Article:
Weight faltering is common in babies and toddlers and occurs across all socio-economic groups, often causing concern for parents and professionals.
Although population studies indicate that the prognosis is generally good, the perception persists that poor weight gain causes long-term damage to the child.
This can cause anxiety for parents which may be damaging in itself. Families can enter a vicious cycle where feeding becomes stressful and mealtimes become so unpleasant that aversion to food occurs.
An organic cause is found in a minority of cases. Neglect or abuse can be a factor, although this is far less common than previously thought.
The key to management is to identify any medical problems that are causing or compounding poor weight gain, and to help parents manage eating difficulties, which are extremely common. It is essential to accurately chart weight, height and head circumference measurements. Often the only action taken is to frequently monitor weight and this can contribute to parental anxiety.
'Weight faltering' is the preferred term. 'Failure to thrive' is best reserved for those cases where there is not only poor weight gain but also a failure in psychosocial and emotional development — some argue that the term should only be used where abuse or neglect are clearly identified as a cause.
Because one in six infants cross centiles in their first year, interpretation of growth patterns takes some skill. Criteria for growth patterns that merit assessment include a sustained fall through two centile spaces, height and weight below the second percentile, or a discrepancy of more than two centiles between height and weight.
Babies and toddlers
Accurate measurements of weight, height and head circumference need to be plotted on an appropriate growth chart.
Babies born before 37 weeks gestation will be corrected for up to 12 months of age.
Medical problems are an uncommon cause, but it is important to exclude them early on because it is difficult to provide effective input if there are anxieties about an underlying medical problem.
Examination and assessment
A full examination is needed, including any dysmorphic signs and a neurodevelopmental assessment.
An important part of the assessment involves observing the child-parent interaction and sympathetically gaining an idea of diet and eating difficulties. Detailed recall of food eaten through the day should elicit whether nutrient intake is sufficient, whether there is a structured pattern to meals and whether the child is aversive to eating. It may also be helpful to ask the family to keep a diet diary for at least three days.
Children often have unnecessary investigations in the pursuit of a diagnosis. An FBC is helpful, however, because toddlers often have a poor intake of iron-rich foods, especially where eating difficulties exist, making iron deficiency common.
On examination, wasting of the muscle bulk, a poor complexion, thin wispy hair and developmental delay are indications that health may be at risk.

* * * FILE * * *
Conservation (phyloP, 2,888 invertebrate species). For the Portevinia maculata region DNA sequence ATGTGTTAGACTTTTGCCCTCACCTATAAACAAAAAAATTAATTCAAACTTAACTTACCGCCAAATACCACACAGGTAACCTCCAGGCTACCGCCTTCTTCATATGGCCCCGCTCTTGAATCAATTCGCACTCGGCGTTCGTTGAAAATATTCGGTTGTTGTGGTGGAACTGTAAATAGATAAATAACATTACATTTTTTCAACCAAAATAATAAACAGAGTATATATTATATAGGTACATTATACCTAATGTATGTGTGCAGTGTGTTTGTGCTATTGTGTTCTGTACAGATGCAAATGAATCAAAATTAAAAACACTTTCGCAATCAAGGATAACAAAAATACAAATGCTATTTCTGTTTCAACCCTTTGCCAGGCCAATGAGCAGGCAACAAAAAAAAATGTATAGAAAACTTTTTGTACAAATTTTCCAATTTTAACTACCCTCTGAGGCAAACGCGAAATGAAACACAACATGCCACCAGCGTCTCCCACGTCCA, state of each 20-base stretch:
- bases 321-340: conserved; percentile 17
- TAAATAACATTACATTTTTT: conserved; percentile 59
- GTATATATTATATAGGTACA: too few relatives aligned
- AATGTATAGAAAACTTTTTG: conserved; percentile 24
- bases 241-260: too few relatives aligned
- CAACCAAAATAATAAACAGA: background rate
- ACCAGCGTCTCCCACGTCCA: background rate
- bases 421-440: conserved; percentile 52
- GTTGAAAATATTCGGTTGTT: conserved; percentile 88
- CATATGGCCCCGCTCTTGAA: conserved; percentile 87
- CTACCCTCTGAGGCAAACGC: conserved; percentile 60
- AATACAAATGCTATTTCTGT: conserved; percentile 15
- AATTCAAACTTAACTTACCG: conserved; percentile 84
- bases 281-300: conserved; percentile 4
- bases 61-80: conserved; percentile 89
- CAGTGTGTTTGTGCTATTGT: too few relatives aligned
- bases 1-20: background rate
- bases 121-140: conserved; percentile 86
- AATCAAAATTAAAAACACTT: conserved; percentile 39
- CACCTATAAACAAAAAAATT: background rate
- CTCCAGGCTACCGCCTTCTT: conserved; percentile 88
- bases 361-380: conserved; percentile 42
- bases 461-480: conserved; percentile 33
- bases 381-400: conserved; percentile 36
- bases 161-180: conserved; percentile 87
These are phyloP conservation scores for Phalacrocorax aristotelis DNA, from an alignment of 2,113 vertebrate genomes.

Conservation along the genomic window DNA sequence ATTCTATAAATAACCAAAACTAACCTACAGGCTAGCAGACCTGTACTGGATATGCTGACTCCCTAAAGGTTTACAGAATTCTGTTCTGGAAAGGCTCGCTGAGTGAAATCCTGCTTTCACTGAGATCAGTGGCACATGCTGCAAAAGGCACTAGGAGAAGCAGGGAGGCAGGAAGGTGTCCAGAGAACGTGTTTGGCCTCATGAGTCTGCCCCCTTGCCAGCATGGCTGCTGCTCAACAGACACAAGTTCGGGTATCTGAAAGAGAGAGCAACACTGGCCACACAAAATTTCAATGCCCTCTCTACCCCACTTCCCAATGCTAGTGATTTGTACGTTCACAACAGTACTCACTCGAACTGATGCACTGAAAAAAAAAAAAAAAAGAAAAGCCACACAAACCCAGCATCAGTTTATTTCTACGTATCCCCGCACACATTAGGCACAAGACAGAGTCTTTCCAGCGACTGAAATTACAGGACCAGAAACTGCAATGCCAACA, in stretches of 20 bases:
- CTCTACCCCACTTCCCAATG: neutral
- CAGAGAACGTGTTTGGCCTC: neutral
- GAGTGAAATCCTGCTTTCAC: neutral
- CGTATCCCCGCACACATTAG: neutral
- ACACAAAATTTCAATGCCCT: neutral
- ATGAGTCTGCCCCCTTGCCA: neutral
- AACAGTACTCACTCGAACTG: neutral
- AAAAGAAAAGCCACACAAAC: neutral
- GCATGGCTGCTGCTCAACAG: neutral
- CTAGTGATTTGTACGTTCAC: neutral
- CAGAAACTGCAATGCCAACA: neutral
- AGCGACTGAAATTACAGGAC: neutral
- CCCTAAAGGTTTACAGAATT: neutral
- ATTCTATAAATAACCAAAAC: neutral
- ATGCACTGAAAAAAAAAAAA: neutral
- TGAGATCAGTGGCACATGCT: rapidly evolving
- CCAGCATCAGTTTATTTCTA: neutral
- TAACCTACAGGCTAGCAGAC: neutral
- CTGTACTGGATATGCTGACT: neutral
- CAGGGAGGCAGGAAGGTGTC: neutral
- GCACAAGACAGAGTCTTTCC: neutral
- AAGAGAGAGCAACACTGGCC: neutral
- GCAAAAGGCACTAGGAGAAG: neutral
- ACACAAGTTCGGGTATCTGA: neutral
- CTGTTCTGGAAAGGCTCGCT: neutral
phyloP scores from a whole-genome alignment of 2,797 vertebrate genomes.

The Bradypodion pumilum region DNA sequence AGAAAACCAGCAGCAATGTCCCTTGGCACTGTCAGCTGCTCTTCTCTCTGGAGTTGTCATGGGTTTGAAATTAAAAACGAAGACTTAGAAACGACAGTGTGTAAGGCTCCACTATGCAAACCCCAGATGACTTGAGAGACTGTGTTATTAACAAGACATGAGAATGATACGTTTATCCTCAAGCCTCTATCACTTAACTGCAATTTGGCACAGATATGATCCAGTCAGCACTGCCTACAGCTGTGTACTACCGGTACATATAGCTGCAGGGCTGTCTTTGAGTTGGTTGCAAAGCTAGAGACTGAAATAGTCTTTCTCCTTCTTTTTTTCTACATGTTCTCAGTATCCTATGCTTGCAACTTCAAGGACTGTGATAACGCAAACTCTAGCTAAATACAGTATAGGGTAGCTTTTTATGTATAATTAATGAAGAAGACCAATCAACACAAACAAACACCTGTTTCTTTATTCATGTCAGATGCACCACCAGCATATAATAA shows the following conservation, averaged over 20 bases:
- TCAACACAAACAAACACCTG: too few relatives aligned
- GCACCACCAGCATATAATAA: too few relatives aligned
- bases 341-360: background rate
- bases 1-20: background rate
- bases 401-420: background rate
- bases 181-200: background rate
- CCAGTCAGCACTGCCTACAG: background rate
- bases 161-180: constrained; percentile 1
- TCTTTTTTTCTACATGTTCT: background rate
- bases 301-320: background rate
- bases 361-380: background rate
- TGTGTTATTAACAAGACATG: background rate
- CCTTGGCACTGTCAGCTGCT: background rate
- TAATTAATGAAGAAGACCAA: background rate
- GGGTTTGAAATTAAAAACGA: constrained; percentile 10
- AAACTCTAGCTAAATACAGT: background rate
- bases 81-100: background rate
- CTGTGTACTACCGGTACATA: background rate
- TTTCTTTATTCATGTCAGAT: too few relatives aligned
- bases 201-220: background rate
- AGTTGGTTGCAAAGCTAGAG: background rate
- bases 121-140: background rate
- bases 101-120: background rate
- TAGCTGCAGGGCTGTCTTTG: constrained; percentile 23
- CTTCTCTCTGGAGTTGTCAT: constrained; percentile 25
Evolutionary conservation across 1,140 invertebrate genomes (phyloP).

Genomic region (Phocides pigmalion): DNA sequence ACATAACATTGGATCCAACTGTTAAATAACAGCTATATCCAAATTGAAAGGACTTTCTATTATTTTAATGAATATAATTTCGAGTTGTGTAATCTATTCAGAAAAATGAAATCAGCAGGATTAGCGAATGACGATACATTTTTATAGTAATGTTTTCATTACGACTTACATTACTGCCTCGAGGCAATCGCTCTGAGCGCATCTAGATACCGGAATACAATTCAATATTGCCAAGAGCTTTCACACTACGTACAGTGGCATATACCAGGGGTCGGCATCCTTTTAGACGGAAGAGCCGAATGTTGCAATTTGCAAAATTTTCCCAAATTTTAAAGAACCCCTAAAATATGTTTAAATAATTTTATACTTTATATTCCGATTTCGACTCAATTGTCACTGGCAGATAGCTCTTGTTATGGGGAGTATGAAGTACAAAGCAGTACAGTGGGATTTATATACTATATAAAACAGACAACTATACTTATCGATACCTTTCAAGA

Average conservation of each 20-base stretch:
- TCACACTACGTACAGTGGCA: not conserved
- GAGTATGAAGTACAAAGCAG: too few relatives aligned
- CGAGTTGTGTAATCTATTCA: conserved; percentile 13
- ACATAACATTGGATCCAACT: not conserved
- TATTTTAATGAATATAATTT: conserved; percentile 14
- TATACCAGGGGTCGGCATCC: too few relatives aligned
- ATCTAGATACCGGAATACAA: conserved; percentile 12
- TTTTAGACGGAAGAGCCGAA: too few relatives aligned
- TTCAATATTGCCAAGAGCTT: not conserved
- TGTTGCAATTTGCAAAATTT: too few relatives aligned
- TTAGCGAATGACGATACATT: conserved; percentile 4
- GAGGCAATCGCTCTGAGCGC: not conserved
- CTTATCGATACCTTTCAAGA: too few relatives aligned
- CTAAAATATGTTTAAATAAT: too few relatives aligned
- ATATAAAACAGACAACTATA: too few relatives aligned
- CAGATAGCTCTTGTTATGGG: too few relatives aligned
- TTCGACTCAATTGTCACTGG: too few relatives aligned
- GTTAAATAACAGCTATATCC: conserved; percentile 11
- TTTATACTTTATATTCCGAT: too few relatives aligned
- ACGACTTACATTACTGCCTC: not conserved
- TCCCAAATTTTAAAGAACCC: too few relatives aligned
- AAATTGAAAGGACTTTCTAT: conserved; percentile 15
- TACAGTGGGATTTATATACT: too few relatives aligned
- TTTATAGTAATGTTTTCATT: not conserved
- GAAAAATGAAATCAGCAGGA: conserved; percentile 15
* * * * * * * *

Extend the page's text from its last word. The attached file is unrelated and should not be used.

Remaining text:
Common conditions associated with, or responsible for, poor weight gain are shown in the box below.
Once a medical diagnosis has been excluded the aim is to try to resolve any eating difficulties. Advice often focuses just on increasing calorie intake. It is also useful to ask a health visitor to observe a mealtime.
This can provide valuable information as a basis for advice and reassurance. A positive approach is to encourage parents to make mealtimes an enjoyable experience rather than focus on food.
When to refer
Children merit a paediatric referral when there are signs of an organic problem, such as diarrhoea, vomiting, pallor, persistent respiratory symptoms, dysmorphic signs, congenital abnormalities or developmental delay.
Referral routes for additional support include involving social services where there are social concerns or suspicion of neglect or abuse, speech therapy if there are concerns about oromotor skills, dietetics to aid with calorie intake, and a specialist nutrition team in areas where they exist.
Advising that the child attend nursery may be helpful as it provides support to the carer, a peer group to model eating behaviour and structured mealtimes.
The critical factors for a positive outcome are an early thorough evaluation to exclude medical problems, and the identification of health, family and social factors that have contributed to the development of weight faltering.
Causes of weight or growth faltering
- Insufficient calories
- Loss of calories - vomiting or gastro-oesophageal reflux
- Aversion to eating - oesophagitis
- Delayed oromotor development - problems with chewing and swallowing lumpy food
- Behavioural eating difficulties - food refusal, fussiness, distraction
Problems with absorption
- Intolerance of cow's milk protein
- Coeliac disease
- Chronic disease
- Congenital heart disease
- Congenital hypothyroidism
Reduced growth potential
- Intrauterine growth retardation/low birth weight
- Familial short stature
- Neurodevelopmental syndromes
- Turner's syndrome
- Fetal alcohol syndrome
- Prader-Willi syndrome
Dr Kathryn Deakin is consultant paediatrician at Pinderfields General Hospital, West Yorkshire. Professor Mary Rudolf is consultant paediatrician and professor of child health at University of Leeds
- Batchelor J, Kerslake A. Failure to Find Failure to Thrive. London: Whiting & Birch. 1990.
- Khan F, Rudolf MCJ. Failure to thrive: Recognition and Management in Primary Care. Practical Paediatric Problems in Primary Care. Oxford: Oxford University Press. 2007: 135-48.
- Rudolf MCJ, Logan S. What is the longterm outcome for children who fail to thrive?: a systematic review. Arch Dis Child 2005; 90: 925-31.